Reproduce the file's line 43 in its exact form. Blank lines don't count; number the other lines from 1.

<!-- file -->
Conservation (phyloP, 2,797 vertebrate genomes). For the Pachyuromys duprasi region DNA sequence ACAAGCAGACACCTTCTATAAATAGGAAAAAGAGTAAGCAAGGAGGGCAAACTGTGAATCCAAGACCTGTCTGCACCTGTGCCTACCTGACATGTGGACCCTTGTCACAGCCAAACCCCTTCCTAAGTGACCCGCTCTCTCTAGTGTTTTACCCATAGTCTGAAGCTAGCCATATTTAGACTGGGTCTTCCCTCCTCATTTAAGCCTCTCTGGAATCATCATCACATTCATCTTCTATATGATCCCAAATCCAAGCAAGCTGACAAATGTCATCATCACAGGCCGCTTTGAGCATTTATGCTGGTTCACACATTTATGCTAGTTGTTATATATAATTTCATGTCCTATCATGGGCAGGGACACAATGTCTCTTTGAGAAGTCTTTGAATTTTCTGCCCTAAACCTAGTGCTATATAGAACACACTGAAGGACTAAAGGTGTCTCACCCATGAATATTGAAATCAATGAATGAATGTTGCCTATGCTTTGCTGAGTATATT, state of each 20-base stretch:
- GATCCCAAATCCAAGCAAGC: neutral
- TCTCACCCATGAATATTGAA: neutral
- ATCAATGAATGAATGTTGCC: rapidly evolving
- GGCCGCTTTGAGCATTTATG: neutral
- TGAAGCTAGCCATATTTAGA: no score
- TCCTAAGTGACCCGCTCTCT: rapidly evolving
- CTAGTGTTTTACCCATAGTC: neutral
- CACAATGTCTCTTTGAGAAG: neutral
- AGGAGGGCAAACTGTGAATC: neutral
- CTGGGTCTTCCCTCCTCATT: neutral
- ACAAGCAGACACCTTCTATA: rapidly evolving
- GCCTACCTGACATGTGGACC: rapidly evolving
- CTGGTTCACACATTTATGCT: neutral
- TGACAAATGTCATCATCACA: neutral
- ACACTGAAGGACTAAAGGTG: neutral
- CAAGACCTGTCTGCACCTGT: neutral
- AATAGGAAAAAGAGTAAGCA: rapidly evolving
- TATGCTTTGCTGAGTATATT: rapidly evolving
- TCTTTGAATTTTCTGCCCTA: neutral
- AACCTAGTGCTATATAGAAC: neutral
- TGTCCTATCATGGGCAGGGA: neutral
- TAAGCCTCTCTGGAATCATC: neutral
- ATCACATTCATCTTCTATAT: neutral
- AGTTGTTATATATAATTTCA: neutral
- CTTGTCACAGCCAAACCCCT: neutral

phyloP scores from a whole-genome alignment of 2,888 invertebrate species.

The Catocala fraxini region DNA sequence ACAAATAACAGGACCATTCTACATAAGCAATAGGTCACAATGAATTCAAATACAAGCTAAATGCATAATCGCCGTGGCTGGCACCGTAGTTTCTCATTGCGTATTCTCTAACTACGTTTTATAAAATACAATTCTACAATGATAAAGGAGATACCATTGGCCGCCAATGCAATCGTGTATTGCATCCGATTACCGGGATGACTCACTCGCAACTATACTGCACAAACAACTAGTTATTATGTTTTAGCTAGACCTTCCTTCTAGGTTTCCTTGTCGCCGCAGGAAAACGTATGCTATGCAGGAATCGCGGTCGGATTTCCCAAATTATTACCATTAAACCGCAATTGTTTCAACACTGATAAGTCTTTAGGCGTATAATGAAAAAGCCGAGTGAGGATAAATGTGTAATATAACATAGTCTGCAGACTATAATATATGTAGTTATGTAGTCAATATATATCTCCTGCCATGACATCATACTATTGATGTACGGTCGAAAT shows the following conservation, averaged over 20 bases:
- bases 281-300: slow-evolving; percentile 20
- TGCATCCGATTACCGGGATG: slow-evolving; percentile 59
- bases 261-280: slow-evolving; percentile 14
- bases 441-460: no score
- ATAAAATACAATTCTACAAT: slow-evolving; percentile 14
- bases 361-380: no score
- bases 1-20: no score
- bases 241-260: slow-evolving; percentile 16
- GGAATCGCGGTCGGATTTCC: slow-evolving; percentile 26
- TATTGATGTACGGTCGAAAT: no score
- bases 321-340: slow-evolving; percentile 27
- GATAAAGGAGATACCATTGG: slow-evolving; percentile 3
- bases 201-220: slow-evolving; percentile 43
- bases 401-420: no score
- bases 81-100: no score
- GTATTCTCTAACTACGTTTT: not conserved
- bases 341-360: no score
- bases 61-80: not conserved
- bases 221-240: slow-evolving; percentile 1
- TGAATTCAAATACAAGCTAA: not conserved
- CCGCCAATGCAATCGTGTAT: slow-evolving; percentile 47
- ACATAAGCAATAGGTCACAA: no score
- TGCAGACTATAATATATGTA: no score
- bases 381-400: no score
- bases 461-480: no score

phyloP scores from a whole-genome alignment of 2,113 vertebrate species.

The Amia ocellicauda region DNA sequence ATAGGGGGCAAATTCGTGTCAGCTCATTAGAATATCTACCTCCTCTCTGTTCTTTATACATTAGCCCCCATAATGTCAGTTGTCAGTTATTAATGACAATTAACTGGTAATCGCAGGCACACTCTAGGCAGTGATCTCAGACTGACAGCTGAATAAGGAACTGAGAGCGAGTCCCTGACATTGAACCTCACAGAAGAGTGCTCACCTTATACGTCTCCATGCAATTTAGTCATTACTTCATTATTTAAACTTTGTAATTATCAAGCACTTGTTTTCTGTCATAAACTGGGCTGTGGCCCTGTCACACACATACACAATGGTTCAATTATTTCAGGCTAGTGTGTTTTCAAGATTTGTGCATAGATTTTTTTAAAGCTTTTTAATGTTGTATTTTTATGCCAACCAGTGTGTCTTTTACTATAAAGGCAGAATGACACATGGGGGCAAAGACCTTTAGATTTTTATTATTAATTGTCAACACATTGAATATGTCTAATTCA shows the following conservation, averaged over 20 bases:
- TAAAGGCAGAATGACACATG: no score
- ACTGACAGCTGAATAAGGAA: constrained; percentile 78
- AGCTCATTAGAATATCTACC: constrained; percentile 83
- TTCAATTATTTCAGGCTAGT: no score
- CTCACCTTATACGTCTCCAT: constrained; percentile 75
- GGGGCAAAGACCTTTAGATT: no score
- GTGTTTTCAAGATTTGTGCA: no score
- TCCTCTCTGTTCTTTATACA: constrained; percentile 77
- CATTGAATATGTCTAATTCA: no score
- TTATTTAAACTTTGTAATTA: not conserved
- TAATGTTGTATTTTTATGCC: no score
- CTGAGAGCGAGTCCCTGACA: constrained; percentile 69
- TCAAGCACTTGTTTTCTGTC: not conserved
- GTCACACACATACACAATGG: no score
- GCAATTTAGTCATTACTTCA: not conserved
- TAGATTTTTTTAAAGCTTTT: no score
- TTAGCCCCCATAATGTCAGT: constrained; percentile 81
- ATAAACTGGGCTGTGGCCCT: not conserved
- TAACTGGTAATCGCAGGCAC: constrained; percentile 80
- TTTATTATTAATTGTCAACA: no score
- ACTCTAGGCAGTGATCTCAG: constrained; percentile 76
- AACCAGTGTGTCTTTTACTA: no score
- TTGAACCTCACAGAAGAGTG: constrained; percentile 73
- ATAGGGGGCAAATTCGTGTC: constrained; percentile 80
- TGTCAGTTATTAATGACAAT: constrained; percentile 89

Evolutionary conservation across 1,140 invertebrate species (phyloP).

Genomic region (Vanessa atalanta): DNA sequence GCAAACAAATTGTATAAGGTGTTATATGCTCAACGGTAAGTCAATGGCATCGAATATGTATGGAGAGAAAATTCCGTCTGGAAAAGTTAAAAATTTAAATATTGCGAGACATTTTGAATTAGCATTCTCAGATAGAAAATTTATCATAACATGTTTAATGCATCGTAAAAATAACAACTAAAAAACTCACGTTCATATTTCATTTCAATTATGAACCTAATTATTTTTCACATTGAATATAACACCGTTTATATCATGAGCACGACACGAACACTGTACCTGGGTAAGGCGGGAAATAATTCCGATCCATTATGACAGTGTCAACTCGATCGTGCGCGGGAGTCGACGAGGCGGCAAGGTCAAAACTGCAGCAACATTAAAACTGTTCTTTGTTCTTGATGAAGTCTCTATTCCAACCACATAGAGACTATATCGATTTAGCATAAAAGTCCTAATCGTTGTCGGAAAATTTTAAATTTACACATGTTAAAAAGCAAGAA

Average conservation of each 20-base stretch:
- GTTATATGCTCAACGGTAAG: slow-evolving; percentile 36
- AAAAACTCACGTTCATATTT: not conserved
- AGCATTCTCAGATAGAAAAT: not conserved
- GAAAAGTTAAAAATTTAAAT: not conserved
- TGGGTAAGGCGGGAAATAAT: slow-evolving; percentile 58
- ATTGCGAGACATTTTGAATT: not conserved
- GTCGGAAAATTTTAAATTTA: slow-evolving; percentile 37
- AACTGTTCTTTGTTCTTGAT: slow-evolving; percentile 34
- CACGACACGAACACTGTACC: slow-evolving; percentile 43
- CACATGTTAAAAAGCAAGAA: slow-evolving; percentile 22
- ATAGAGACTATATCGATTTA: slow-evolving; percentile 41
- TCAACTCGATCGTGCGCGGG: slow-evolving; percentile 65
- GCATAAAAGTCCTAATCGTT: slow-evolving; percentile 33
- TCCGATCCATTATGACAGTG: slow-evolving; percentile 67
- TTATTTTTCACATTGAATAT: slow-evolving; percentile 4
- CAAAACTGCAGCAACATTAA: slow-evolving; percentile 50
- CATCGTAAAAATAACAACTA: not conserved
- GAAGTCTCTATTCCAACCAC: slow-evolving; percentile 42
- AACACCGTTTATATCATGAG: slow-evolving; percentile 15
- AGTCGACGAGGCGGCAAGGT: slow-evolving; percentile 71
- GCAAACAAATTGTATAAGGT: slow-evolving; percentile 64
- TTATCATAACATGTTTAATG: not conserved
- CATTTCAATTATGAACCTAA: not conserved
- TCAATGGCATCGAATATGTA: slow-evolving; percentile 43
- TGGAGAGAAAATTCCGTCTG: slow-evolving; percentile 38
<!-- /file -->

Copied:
- bases 81-100: no score